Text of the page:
A color rendering index (CRI) is a quantitative measure of the ability of a light source to reveal the colors of various objects faithfully in comparison with an ideal or natural light source. Light sources with a high CRI are desirable in color-critical applications such as neonatal care and art restoration. It is defined by the International Commission on Illumination (CIE) as follows:
Color rendering: Effect of an illuminant on the color appearance of objects by conscious or subconscious comparison with their color appearance under a reference illuminant
The CRI of a light source does not indicate the apparent color of the light source; that information is given by the correlated color temperature (CCT). The CRI is determined by the light source's spectrum. An incandescent lamp has a continuous spectrum, a fluorescent lamp has a discrete line spectrum; the incandescent lamp has the higher CRI.
The value often quoted as "CRI" on commercially available lighting products is properly called the CIE Ra value, "CRI" being a general term and CIE Ra being the international standard color rendering index.
Numerically, the highest possible CIE Ra value is 100 and would only be given to a source identical to standardized daylight or a black body (incandescent lamps are effectively black bodies), dropping to negative values for some light sources. Low-pressure sodium lighting has negative CRI; fluorescent lights range from about 50 for the basic types, up to about 98 for the best multi-phosphor type. Typical LEDs have about 80+ CRI, while some manufacturers claim that their LEDs have achieved up to 98 CRI.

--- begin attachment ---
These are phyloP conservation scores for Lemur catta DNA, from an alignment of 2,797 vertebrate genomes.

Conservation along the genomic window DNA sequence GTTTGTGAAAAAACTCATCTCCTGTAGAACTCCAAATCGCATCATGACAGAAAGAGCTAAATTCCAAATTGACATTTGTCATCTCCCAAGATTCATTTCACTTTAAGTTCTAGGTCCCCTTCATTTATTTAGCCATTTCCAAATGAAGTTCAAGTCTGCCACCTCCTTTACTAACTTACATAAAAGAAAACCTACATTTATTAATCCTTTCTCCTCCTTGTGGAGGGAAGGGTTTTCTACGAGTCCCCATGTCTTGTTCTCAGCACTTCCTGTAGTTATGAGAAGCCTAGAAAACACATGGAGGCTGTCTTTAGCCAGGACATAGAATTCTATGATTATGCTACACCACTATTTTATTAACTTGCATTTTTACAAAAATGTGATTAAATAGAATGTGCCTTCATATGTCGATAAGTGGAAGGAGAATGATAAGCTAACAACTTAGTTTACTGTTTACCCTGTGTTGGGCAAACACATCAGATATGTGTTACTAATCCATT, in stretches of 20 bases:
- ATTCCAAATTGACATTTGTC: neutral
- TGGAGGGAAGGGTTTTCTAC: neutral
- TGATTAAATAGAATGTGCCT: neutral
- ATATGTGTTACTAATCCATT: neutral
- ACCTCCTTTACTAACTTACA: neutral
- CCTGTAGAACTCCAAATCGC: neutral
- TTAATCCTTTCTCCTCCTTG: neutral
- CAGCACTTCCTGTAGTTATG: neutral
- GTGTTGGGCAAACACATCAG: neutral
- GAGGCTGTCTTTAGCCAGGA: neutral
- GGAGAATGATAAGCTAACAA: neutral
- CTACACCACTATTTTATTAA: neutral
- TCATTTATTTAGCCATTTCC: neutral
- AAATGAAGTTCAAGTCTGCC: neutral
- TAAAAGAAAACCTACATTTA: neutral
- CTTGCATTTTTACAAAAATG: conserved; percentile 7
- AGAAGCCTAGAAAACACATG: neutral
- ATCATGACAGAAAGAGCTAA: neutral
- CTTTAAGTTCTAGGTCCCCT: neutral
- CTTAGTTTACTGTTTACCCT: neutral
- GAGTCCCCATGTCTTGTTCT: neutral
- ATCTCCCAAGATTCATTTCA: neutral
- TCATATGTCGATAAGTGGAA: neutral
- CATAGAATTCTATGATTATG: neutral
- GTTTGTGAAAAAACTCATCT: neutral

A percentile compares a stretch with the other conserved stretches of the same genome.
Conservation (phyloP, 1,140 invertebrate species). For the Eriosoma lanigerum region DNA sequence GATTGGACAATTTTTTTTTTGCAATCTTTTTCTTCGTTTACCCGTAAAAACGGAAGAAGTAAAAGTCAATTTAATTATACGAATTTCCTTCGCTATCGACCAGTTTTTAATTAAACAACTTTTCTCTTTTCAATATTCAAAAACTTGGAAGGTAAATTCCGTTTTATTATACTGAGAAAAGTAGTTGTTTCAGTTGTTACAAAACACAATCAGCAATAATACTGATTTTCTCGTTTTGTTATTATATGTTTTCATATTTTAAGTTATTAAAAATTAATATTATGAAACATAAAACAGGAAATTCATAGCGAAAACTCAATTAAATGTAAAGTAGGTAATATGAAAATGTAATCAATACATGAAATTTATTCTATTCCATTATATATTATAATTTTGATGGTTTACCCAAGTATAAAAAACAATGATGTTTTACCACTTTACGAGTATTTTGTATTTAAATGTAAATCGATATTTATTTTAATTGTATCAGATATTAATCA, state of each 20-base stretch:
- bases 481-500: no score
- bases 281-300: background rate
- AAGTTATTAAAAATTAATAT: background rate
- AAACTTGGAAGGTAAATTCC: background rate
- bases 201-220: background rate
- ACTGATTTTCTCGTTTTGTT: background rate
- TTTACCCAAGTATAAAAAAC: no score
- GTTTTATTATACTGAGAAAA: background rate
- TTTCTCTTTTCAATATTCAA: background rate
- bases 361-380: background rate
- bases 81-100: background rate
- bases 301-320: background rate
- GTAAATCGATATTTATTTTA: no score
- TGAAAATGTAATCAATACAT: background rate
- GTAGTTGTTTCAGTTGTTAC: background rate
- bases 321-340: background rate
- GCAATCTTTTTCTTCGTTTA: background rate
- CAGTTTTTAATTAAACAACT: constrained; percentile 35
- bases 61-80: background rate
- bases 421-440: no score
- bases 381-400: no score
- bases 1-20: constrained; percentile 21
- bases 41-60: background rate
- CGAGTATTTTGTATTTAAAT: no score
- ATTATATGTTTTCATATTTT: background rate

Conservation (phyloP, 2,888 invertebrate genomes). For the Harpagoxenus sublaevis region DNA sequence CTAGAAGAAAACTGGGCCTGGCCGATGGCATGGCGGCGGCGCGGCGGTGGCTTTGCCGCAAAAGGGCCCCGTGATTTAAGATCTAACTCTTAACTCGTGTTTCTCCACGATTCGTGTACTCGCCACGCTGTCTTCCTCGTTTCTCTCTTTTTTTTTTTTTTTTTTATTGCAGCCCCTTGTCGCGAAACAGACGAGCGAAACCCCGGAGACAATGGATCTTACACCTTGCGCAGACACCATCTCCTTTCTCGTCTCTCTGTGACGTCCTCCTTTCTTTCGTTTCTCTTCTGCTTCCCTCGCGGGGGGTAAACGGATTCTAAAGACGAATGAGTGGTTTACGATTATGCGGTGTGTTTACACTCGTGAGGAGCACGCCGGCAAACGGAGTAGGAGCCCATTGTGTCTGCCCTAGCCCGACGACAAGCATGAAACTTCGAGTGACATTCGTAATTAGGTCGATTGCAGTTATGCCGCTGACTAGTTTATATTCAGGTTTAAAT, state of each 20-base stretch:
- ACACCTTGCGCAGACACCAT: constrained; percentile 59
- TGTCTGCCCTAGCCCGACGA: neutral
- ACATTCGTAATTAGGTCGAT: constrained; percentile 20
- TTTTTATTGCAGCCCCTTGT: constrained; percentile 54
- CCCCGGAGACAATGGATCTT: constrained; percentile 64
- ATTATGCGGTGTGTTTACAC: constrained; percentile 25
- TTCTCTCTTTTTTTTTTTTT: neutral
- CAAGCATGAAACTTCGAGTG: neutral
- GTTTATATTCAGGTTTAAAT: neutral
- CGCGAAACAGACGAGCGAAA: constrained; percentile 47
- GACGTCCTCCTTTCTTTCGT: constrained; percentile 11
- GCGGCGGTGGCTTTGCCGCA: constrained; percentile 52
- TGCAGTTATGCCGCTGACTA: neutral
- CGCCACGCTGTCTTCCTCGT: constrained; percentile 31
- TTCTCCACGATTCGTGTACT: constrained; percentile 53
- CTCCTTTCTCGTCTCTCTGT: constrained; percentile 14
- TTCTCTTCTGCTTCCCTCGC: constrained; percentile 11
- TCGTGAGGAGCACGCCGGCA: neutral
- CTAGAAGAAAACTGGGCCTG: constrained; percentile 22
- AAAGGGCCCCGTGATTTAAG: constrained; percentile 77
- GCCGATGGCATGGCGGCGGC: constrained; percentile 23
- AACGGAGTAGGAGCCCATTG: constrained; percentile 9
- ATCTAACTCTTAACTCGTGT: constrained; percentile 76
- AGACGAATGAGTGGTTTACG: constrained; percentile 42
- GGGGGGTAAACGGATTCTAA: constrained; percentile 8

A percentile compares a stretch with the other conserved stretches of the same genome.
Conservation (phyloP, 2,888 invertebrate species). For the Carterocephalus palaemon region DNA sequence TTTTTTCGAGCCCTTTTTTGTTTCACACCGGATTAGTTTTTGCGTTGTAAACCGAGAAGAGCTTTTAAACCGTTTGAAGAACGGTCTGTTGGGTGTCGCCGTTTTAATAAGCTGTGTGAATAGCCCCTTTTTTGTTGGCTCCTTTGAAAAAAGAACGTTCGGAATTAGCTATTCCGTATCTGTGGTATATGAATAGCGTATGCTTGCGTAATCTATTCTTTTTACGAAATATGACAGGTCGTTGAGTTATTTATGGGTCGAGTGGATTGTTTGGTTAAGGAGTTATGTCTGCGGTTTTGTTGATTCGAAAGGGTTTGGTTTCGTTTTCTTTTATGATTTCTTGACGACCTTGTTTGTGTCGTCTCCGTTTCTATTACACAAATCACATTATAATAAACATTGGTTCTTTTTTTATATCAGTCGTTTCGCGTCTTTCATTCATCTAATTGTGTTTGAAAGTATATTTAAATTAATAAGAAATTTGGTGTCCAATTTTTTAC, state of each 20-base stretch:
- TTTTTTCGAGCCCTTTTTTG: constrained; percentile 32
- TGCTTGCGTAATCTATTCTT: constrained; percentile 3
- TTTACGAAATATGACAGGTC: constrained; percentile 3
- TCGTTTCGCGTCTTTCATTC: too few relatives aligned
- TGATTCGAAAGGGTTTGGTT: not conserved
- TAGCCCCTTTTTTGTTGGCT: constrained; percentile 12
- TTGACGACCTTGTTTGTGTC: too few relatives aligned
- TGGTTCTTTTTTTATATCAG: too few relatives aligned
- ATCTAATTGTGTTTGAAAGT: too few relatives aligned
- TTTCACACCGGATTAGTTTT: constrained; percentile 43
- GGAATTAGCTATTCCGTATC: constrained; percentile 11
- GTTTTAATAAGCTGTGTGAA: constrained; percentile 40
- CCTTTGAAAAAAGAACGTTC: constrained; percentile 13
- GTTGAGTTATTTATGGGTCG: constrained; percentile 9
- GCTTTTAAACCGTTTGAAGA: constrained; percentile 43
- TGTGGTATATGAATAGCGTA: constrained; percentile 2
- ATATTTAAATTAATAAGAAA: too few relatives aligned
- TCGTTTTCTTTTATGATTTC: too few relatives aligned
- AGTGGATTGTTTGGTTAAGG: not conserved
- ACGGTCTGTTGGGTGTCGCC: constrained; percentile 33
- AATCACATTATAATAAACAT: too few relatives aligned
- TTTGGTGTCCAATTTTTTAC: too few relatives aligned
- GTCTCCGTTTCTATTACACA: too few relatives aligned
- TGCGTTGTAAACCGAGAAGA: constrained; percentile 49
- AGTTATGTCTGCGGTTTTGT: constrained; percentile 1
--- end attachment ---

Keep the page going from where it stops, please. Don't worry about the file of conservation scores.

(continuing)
CIE Ra's ability to predict color appearance has been criticized in favor of measures based on color appearance models, such as CIECAM02 and for daylight simulators, the CIE Metamerism Index. CRI is not a good indicator for use in visual assessment, especially for sources below 5000 kelvin (K). A newer version of the CRI, R96, has been developed, but it has not replaced the better-known Ra general color rendering index.
Researchers use daylight as the benchmark to which to compare color rendering of electric lights. In 1948, daylight was described as the ideal source of illumination for good color rendering because "it (daylight) displays (1) a great variety of colours, (2) makes it easy to distinguish slight shades of colour, and (3) the colours of objects around us obviously look natural."
Around the middle of the 20th century, color scientists took an interest in assessing the ability of artificial lights to accurately reproduce colors. European researchers attempted to describe illuminants by measuring the spectral power distribution (SPD) in "representative" spectral bands, whereas their North American counterparts studied the colorimetric effect of the illuminants on reference objects.
The CIE assembled a committee to study the matter and accepted the proposal to use the latter approach, which has the virtue of not needing spectrophotometry, with a set of Munsell samples. Eight samples of varying hue would be alternately lit with two illuminants, and the color appearance compared. Since no color appearance model existed at the time, it was decided to base the evaluation on color differences in a suitable color space, CIEUVW. In 1931, the CIE adopted the first formal system of colorimetry, which is based on the trichromatic nature of the human visual system. CRI is based upon this system of colorimetry.
To deal with the problem of having to compare light sources of different correlated color temperatures (CCT), the CIE settled on using a reference black body with the same color temperature for lamps with a CCT of under 5000 K, or a phase of CIE standard illuminant D (daylight) otherwise. This presented a continuous range of color temperatures to choose a reference from. Any chromaticity difference between the source and reference illuminants were to be abridged with a von Kries-type chromatic adaptation transform.